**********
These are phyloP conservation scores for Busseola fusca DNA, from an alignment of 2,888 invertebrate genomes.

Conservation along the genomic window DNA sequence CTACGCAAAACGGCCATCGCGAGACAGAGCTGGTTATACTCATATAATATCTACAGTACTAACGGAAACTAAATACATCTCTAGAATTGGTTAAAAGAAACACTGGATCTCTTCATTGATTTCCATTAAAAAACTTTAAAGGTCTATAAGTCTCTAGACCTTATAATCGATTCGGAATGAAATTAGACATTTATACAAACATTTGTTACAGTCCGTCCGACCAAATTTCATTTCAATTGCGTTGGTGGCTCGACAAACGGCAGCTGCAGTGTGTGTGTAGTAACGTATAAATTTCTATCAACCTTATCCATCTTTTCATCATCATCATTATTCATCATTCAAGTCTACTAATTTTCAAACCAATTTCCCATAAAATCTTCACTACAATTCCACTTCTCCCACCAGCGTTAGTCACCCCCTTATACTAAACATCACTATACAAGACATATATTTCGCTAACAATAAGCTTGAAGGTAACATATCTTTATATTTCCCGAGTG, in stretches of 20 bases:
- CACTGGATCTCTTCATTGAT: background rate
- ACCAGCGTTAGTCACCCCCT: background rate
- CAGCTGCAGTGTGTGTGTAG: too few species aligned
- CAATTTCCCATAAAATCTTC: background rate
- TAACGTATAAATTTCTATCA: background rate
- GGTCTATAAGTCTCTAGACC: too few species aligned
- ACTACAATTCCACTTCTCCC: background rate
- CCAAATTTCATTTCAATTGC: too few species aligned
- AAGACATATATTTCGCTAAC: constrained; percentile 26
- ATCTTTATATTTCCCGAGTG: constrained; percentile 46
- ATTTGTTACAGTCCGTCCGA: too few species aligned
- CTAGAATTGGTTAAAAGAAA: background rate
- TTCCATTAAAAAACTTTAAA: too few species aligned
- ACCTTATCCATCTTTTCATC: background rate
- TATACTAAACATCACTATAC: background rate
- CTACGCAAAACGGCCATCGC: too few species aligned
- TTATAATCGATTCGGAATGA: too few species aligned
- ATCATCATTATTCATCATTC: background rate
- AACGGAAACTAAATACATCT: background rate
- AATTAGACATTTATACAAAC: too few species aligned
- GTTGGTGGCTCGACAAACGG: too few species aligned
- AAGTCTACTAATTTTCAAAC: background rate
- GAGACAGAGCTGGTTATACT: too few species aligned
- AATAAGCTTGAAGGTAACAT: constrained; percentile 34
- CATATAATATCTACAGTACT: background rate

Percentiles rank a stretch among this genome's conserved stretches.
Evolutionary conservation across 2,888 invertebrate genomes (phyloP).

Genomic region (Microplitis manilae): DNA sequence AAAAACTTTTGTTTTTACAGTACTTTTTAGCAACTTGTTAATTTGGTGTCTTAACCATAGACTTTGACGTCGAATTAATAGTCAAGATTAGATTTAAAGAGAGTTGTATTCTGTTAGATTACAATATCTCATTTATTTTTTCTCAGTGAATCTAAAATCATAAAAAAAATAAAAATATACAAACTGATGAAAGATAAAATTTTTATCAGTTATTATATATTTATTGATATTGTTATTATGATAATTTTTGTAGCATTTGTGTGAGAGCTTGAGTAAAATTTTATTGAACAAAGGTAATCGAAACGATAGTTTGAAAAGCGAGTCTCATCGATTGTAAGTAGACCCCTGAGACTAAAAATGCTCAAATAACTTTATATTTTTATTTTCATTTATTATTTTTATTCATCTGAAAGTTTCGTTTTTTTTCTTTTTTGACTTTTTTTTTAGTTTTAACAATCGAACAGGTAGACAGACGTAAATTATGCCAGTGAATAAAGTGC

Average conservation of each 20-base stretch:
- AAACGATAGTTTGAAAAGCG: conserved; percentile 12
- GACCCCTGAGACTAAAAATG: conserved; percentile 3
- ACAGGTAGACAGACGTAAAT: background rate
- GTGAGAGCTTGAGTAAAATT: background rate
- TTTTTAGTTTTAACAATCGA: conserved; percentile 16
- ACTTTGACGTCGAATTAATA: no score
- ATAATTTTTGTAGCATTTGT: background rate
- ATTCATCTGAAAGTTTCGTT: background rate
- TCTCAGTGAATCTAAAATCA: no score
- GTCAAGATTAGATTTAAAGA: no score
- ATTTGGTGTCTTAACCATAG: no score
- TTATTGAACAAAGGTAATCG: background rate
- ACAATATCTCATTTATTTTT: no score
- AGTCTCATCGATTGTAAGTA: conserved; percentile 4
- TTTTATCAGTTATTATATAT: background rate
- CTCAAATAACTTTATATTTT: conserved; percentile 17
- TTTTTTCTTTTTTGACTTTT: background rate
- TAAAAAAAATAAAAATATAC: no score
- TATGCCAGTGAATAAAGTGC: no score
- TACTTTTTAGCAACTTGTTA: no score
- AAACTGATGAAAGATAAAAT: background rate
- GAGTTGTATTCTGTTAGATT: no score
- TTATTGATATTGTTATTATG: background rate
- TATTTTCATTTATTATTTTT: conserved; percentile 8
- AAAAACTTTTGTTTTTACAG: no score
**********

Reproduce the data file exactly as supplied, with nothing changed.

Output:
These are phyloP conservation scores for Busseola fusca DNA, from an alignment of 2,888 invertebrate genomes.

Conservation along the genomic window DNA sequence CTACGCAAAACGGCCATCGCGAGACAGAGCTGGTTATACTCATATAATATCTACAGTACTAACGGAAACTAAATACATCTCTAGAATTGGTTAAAAGAAACACTGGATCTCTTCATTGATTTCCATTAAAAAACTTTAAAGGTCTATAAGTCTCTAGACCTTATAATCGATTCGGAATGAAATTAGACATTTATACAAACATTTGTTACAGTCCGTCCGACCAAATTTCATTTCAATTGCGTTGGTGGCTCGACAAACGGCAGCTGCAGTGTGTGTGTAGTAACGTATAAATTTCTATCAACCTTATCCATCTTTTCATCATCATCATTATTCATCATTCAAGTCTACTAATTTTCAAACCAATTTCCCATAAAATCTTCACTACAATTCCACTTCTCCCACCAGCGTTAGTCACCCCCTTATACTAAACATCACTATACAAGACATATATTTCGCTAACAATAAGCTTGAAGGTAACATATCTTTATATTTCCCGAGTG, in stretches of 20 bases:
- CACTGGATCTCTTCATTGAT: background rate
- ACCAGCGTTAGTCACCCCCT: background rate
- CAGCTGCAGTGTGTGTGTAG: too few species aligned
- CAATTTCCCATAAAATCTTC: background rate
- TAACGTATAAATTTCTATCA: background rate
- GGTCTATAAGTCTCTAGACC: too few species aligned
- ACTACAATTCCACTTCTCCC: background rate
- CCAAATTTCATTTCAATTGC: too few species aligned
- AAGACATATATTTCGCTAAC: constrained; percentile 26
- ATCTTTATATTTCCCGAGTG: constrained; percentile 46
- ATTTGTTACAGTCCGTCCGA: too few species aligned
- CTAGAATTGGTTAAAAGAAA: background rate
- TTCCATTAAAAAACTTTAAA: too few species aligned
- ACCTTATCCATCTTTTCATC: background rate
- TATACTAAACATCACTATAC: background rate
- CTACGCAAAACGGCCATCGC: too few species aligned
- TTATAATCGATTCGGAATGA: too few species aligned
- ATCATCATTATTCATCATTC: background rate
- AACGGAAACTAAATACATCT: background rate
- AATTAGACATTTATACAAAC: too few species aligned
- GTTGGTGGCTCGACAAACGG: too few species aligned
- AAGTCTACTAATTTTCAAAC: background rate
- GAGACAGAGCTGGTTATACT: too few species aligned
- AATAAGCTTGAAGGTAACAT: constrained; percentile 34
- CATATAATATCTACAGTACT: background rate

Percentiles rank a stretch among this genome's conserved stretches.
Evolutionary conservation across 2,888 invertebrate genomes (phyloP).

Genomic region (Microplitis manilae): DNA sequence AAAAACTTTTGTTTTTACAGTACTTTTTAGCAACTTGTTAATTTGGTGTCTTAACCATAGACTTTGACGTCGAATTAATAGTCAAGATTAGATTTAAAGAGAGTTGTATTCTGTTAGATTACAATATCTCATTTATTTTTTCTCAGTGAATCTAAAATCATAAAAAAAATAAAAATATACAAACTGATGAAAGATAAAATTTTTATCAGTTATTATATATTTATTGATATTGTTATTATGATAATTTTTGTAGCATTTGTGTGAGAGCTTGAGTAAAATTTTATTGAACAAAGGTAATCGAAACGATAGTTTGAAAAGCGAGTCTCATCGATTGTAAGTAGACCCCTGAGACTAAAAATGCTCAAATAACTTTATATTTTTATTTTCATTTATTATTTTTATTCATCTGAAAGTTTCGTTTTTTTTCTTTTTTGACTTTTTTTTTAGTTTTAACAATCGAACAGGTAGACAGACGTAAATTATGCCAGTGAATAAAGTGC

Average conservation of each 20-base stretch:
- AAACGATAGTTTGAAAAGCG: conserved; percentile 12
- GACCCCTGAGACTAAAAATG: conserved; percentile 3
- ACAGGTAGACAGACGTAAAT: background rate
- GTGAGAGCTTGAGTAAAATT: background rate
- TTTTTAGTTTTAACAATCGA: conserved; percentile 16
- ACTTTGACGTCGAATTAATA: no score
- ATAATTTTTGTAGCATTTGT: background rate
- ATTCATCTGAAAGTTTCGTT: background rate
- TCTCAGTGAATCTAAAATCA: no score
- GTCAAGATTAGATTTAAAGA: no score
- ATTTGGTGTCTTAACCATAG: no score
- TTATTGAACAAAGGTAATCG: background rate
- ACAATATCTCATTTATTTTT: no score
- AGTCTCATCGATTGTAAGTA: conserved; percentile 4
- TTTTATCAGTTATTATATAT: background rate
- CTCAAATAACTTTATATTTT: conserved; percentile 17
- TTTTTTCTTTTTTGACTTTT: background rate
- TAAAAAAAATAAAAATATAC: no score
- TATGCCAGTGAATAAAGTGC: no score
- TACTTTTTAGCAACTTGTTA: no score
- AAACTGATGAAAGATAAAAT: background rate
- GAGTTGTATTCTGTTAGATT: no score
- TTATTGATATTGTTATTATG: background rate
- TATTTTCATTTATTATTTTT: conserved; percentile 8
- AAAAACTTTTGTTTTTACAG: no score